Certain you have coverage for recalls or losses stemming from contaminated products?
Contaminated products insurance protects food and beverage companies from losses occasioned by contamination (sometimes accidental, sometimes otherwise) of their products and usually also covers expenses incurred by government imposed recalls. It’s added protection can keep an expensive recall from becoming a break-the-company moment. As with all insurance you apply for, up-front disclosure of facts and circumstances requested in the application is more than just honest and good practice, it forms a basis for the insurance contract (yes, all insurance policies are contracts) and an omission or falsification can create the grounds for the insurance company’s denial of coverage or rescission of the policy.
In a startling reminder of this, Heinz recently lost the appeal of a case against its insurer, Starr Surplus Lines Insurance Company, when Starr sought to rescind a policy for contaminated products that had a $5 Million self-insured retainer (deductible) after Heinz made a claim on the policy based on a recall. The recall Heinz sought coverage for was of lead-contaminated Chinese baby-food which occurred back in August of 2014. Starr investigated the claim and denied coverage asserting that on its application Heinz had failed to disclose two out of three losses exceeding $5 Million in the ten year period that had been the subject of the application’s questions. The questions at issue are common to most insurance applications and it is worthwhile to understand that in answering them, best efforts might not be enough, a diligent inquiry and full disclosure could be the difference between coverage and the lack of it:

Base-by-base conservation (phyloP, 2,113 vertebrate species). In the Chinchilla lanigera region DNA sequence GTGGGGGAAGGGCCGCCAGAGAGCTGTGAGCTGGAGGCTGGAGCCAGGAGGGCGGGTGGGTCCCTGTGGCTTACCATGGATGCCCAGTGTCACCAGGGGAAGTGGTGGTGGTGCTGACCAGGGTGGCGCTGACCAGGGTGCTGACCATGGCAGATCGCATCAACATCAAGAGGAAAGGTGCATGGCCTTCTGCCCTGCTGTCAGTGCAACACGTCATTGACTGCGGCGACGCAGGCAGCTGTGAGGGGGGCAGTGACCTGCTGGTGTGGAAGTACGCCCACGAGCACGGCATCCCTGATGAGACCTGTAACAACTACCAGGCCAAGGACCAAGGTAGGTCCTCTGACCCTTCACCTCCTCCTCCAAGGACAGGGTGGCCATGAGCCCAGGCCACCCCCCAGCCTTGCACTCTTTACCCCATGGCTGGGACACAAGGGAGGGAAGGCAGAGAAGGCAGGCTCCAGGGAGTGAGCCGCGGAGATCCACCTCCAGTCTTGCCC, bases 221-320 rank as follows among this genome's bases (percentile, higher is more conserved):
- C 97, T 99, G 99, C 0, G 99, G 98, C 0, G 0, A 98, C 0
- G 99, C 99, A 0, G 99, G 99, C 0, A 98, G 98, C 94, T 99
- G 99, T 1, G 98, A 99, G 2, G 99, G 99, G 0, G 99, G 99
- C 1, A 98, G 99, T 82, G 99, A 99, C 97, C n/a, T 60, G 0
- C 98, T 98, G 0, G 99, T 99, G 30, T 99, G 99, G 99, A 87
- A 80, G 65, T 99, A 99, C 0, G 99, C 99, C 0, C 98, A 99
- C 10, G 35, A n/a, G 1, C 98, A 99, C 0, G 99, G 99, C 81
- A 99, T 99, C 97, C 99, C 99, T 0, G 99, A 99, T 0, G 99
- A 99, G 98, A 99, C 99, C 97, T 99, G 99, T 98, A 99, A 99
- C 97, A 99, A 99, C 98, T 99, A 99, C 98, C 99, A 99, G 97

Has the Applicant, its premises, products or processes been the subject of recommendations or complaints made by any regulatory body, internal or third party audit over the past 12 months or have any fines or penalties been assessed against the Applicant by any food or similar regulatory body over the last 3 years?
In the last 10 years has the Applicant experienced a withdrawal, recall or stock recovery of any products or has the Applicant been responsible for the costs incurred by a third party in recalling or withdrawing any products, whether or not insured or insurable under an accidental and malicious contamination policy?
The District Court found and the Appellate Court agreed that the failure to inform the insurance company of the additional losses which were all well in excess of the $5 Million self-insured retainer that Heinz sought and Starr provided, was material. Noting that the “failure to disclose is as much a misrepresentation as a false affirmative statement.”
You can read the full opinion here. Given that you never know when or how a recall might become necessary, the important tip here is to ensure you check and double-check those applications and any obligations to update or provide new information to your insurer either during the application process or afterwards as compliance with the contract could mean the difference between having coverage for a loss or bearing it directly.